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Tête

  • USA
  • 2014-11-05
About the object
Exceedingly rare, Modigliani's elegant stone carvings are among the most coveted works of modern art.  While the majority these sculptures are in the collections of museums, the present work is the finest remaining in private hands.  Tête that has the power to enthrall those who enter its realm.  Created in the likeness of an ancient totem or deity, this magnificient carving was created in Modigliani's open-air studio at the Cité Falguière in Montparnasse.  At night the artist would illuminate these sculptures by candlelight, creating a sacred space for his goddesses of stone.   Those faced with the spectacle could not escape the power and allure of this beautiful figure.  "The stone heads affected me strangely," confessed Augustus John, the British artist who purchased the present sculpture directly from Modigliani. "For some days afterwards I found myself under the hallucination of meeting people in the street who might have posed for them… Can ‘Modi’ have discovered a new and secret aspect of ‘reality’?"  Even Modigliani was not immune to its transfixing effect.  Jacques Lipchitz remembered that "Modigliani, when under the influence of hashish, embraced these sculptures."  And Jacob Epstein, after visiting the studio one night when it was filled with nine or ten of these elongated heads, recalled that "when we had left him very late, he came running down the passage after us, calling us to come back like a frightened child" (quoted in Meryle Secrest, Modigliani, A Life, New York, 2011, p. 143). Such is the bewitching effect of Tête, a venerable idol of the avant-garde. Modigliani's work on Tête was a product of a devotional mania towards sculpture as an act of carving, or the liberation of form from a block of stone.  His passion for this process was witnessed by many of his fellow artists at this time.  The English painter Nina Hamnett observed that Modigliani "always regarded sculpture as his real métier, and it was probably only lack of money, the difficulty of obtaining material, and the amount of time required to complete a work in stone that made him return to painting during the last five years of his life" (in Alfred Werner, Modigliani the Sculptor, New York, 1962, p. XIX).  Jacob Epstein, too, described Modigliani's fanatical approach to this medium and explained that his process was integral to his desired result:  "Modigliani, like some others at the time, was very taken with the notion that sculpture was sick, that it had become very sick with Rodin and his influence.  There was too much modeling in clay, too much 'mud.'  The only way to save sculpture was to start carving again, direct carving in stone... the important thing was to give the carved stone the feeling of hardness, and that came from within the sculptor himself ... he worked furiously... without stopping to correct or ponder.  He worked, it seemed, entirely by instinct - which was however extremely fine and sensitive, perhaps owing much to his Italian inheritance and his love of the painting of the early Renaissance masters" (reprinted in op. cit., p. 130). Modigliani’s passionate avowal of direct carving is especially evident in the extraordinary richly varied surface texture of the present work; with passages alternating between an extremely fine, smooth finish to roughly hewn and chisel-marked. This expressive handling emphasized the creative process and the artist’s dedication to his newly developed aesthetic.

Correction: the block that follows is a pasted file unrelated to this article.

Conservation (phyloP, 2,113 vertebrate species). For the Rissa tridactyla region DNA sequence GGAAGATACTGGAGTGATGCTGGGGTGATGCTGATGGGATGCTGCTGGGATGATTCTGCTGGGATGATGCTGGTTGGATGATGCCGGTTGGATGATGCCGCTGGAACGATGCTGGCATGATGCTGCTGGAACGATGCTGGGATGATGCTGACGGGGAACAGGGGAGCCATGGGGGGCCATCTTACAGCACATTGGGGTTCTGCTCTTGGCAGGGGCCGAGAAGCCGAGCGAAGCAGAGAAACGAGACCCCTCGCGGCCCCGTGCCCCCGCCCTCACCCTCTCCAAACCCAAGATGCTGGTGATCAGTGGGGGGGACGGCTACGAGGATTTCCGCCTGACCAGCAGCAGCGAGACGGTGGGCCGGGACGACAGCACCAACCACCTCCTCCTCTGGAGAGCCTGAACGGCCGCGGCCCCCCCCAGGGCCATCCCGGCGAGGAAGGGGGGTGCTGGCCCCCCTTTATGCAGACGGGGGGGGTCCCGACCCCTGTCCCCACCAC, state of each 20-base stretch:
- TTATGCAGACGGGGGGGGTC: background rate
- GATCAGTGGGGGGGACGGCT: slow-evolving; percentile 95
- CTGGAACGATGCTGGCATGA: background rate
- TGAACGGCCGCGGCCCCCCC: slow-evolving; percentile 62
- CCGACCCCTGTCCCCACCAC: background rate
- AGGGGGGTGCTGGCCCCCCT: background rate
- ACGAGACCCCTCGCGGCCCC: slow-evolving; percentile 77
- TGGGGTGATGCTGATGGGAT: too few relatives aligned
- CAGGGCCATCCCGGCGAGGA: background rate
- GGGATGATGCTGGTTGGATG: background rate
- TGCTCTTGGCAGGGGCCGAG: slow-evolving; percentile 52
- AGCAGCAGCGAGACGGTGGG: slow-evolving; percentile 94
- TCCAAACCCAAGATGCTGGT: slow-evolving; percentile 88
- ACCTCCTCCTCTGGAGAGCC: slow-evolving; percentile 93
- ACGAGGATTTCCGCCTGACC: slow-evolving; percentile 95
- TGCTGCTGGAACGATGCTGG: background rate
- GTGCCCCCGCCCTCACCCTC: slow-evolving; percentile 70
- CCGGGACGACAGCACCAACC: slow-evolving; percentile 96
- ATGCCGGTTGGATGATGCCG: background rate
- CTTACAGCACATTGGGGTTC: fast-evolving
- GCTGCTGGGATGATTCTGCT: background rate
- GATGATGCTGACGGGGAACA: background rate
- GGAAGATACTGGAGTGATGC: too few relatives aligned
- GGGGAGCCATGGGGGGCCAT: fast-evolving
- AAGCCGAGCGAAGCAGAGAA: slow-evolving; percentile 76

The present sculpture was created in 1911-12 from a single block of limestone known as pierre d'Euville, a porous rock quarried in a small town in eastern France.   Modigliani scavenged the material from construction sites around Paris, carting it in a wheelbarrow back to the studios he shared with Constantin Brancusi, who instructed him in carving.  While Brancusi's influence on Modigliani can surely be detected in his smooth carving here, another important influence was the streamlined, puckered-lipped Guro maskes from the Ivory Coast.  Modigliani had seen many examples of these African ritualistic objects at the Musée du Trocadéro, and their impact was clearly recognizable upon visiting the artist's work space: "His studio at that time was a miserable hole within a courtyard where he worked," Lipchitz remembered. "It was then filled by nine or ten of those long heads which were suggested by African masks and one figure.  They were carved in stone. I can see him as if it were today, stooping over those heads of his, explaining to me that he had concieved all of them as an ensemble.  It seems to me that these heads were exhibited later the same year (1912) in the Salon d'Automne, arranged in step-wise fashion, like the tubes of an organ, to produce the special music he wanted" (quoted in ibid.).